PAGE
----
Trans fatty acids
Holub, Bruce J. Department of Human Health and Nutritional Sciences, University of Guelph, Guelph, Ontario, Canada.
- Origins, food sources, and intake levels
- Effects on cardiovascular/diabetes disease risk
- Food labeling and regulatory policies
- Alternatives to trans fats
- Links to Primary Literature
- Additional Readings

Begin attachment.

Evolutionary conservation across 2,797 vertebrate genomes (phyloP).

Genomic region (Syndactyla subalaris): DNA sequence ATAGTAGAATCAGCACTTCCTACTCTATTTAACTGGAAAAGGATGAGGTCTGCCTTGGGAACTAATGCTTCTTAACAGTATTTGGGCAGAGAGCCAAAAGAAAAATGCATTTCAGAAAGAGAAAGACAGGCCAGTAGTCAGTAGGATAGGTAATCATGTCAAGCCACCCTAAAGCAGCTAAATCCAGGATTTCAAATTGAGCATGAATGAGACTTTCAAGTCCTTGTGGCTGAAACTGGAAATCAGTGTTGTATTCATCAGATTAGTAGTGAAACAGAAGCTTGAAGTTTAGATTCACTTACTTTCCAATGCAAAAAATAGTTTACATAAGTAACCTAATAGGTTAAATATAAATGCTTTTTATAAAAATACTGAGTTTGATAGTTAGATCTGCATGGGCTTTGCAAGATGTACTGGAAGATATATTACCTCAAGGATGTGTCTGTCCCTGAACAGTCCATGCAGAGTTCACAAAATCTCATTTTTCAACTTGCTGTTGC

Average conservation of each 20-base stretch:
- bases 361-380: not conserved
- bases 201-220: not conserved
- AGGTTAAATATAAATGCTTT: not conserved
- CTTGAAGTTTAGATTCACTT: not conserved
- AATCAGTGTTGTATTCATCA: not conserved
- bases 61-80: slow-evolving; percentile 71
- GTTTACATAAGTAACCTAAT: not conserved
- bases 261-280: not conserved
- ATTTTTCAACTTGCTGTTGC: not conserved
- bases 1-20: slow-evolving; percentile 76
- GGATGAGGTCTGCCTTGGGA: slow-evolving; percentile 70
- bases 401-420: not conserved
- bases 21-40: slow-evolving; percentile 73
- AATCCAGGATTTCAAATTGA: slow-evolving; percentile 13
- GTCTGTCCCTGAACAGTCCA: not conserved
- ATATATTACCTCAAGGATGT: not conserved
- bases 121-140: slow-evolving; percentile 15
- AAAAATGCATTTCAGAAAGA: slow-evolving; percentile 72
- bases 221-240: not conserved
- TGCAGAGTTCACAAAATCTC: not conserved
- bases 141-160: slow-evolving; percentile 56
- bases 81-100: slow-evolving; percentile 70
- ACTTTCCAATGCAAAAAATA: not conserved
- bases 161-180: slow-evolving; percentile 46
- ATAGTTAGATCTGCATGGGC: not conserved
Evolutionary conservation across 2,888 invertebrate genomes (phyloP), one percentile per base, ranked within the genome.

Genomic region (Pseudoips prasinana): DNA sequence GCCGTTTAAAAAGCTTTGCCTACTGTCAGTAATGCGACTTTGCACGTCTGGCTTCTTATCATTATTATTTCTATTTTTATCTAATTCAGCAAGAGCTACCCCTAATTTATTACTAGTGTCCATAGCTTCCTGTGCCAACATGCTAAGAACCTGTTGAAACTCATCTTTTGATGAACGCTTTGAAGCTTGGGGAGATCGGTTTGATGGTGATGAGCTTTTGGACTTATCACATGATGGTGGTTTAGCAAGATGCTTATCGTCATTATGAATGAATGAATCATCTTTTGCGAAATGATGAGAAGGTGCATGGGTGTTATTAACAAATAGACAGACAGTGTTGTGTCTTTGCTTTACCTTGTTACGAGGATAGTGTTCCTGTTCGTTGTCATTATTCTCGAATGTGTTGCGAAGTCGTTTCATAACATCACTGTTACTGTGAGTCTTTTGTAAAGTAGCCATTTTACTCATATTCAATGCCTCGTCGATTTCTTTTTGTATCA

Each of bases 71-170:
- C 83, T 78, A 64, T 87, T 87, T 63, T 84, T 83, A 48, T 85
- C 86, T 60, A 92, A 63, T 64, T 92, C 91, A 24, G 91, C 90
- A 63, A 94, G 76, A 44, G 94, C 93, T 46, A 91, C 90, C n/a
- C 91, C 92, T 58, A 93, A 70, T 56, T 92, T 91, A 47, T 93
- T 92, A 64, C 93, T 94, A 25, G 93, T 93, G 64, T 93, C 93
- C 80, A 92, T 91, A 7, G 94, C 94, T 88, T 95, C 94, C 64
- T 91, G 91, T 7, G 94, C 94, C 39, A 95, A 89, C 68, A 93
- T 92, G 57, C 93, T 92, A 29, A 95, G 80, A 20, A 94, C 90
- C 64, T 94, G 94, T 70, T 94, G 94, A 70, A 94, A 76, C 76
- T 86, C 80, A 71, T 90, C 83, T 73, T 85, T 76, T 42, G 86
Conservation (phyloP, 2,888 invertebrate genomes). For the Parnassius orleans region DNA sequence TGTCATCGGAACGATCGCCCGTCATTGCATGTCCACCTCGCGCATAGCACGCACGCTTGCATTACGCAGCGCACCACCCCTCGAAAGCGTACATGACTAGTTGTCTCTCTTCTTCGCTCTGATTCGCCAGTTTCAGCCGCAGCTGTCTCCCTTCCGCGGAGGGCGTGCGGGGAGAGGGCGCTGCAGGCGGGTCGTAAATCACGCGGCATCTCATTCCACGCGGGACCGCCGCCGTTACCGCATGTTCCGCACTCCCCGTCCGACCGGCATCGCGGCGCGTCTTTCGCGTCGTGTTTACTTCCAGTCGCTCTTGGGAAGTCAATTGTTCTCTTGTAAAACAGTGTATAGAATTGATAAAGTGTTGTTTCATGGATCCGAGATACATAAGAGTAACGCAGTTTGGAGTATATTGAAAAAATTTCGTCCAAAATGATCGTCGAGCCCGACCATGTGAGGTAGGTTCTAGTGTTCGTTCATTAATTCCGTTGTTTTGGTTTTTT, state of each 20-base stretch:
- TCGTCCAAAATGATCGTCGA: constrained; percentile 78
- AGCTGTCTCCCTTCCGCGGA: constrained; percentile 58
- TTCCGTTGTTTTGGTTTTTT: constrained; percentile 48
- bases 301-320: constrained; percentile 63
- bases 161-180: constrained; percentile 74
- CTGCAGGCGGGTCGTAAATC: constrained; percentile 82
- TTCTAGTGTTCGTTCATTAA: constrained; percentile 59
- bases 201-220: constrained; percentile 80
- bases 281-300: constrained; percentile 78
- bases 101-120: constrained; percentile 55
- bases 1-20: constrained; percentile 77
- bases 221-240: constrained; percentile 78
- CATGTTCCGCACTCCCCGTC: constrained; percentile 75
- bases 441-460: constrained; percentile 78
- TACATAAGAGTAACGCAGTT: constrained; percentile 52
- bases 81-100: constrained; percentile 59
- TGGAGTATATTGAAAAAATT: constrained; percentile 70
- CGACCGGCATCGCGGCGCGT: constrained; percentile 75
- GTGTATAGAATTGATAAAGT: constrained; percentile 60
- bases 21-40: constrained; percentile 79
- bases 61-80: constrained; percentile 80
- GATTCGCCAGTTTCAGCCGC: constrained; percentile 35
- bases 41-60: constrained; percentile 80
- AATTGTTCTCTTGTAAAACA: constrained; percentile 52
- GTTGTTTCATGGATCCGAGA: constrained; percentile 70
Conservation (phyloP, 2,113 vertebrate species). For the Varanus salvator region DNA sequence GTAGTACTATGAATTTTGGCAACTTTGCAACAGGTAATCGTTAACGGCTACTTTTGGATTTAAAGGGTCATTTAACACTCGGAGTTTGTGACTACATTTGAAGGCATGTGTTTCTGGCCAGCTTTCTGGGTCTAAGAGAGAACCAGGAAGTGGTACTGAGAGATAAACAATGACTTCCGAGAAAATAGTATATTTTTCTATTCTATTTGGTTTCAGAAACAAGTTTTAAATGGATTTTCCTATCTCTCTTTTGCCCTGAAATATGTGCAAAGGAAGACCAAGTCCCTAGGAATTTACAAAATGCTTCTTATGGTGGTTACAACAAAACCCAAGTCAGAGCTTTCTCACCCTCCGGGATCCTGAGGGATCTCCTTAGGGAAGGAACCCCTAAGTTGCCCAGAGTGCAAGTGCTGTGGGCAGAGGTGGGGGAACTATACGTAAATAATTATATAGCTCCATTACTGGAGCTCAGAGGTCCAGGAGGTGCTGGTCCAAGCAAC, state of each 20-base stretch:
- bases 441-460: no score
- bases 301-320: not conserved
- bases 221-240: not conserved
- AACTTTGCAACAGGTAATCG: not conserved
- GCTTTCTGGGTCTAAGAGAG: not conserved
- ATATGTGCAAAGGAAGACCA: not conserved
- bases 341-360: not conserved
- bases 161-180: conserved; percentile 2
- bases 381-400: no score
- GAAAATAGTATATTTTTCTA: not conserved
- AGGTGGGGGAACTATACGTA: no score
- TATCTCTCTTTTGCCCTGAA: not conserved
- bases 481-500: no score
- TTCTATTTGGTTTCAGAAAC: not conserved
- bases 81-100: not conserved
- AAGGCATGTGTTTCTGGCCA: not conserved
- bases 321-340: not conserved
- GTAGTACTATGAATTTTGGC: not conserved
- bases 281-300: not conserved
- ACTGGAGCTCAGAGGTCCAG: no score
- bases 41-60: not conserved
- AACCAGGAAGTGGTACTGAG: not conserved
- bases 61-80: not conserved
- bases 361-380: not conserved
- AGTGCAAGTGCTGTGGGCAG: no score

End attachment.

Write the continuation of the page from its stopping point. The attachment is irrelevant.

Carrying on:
Trans fatty acids (TFA), so named because they contain a trans rather than a cis configuration at the unsaturation sites within the fatty acid structure, have become an increasing health concern to the public and health professionals alike as their levels in typical diets in North America and elsewhere have increased markedly during the past decade. Unlike naturally occurring monounsaturated (monounsaturates) and polyunsaturated fatty acids (polyunsaturates) as found in many liquid nonhydrogenated vegetable oils, which have cis double bonds at their unsaturation sites, TFA have trans double bonds at the unsaturation sites within their structure. [Unsaturated acids can be converted to saturated acids by the addition of hydrogen. Hydrogenation is the chemical binding of hydrogen to the double bonds of unsaturated fatty acids, carried out in the presence of hydrogen, pressure, and typically nickel as a metal catalyst. In cis bonds, adjacent carbons are on the same side of the molecule; in trans bonds, they are on opposite sides (see illustration).] Whereas “natural” monounsaturates and polyunsaturates have curvilinear structures and are liquid at room temperatures, the “industrial” TFA are typically linear structures that are solid fats at room temperatures due to their much higher melting points. Thus, TFA approach saturated fats in many of their physical-chemical properties.
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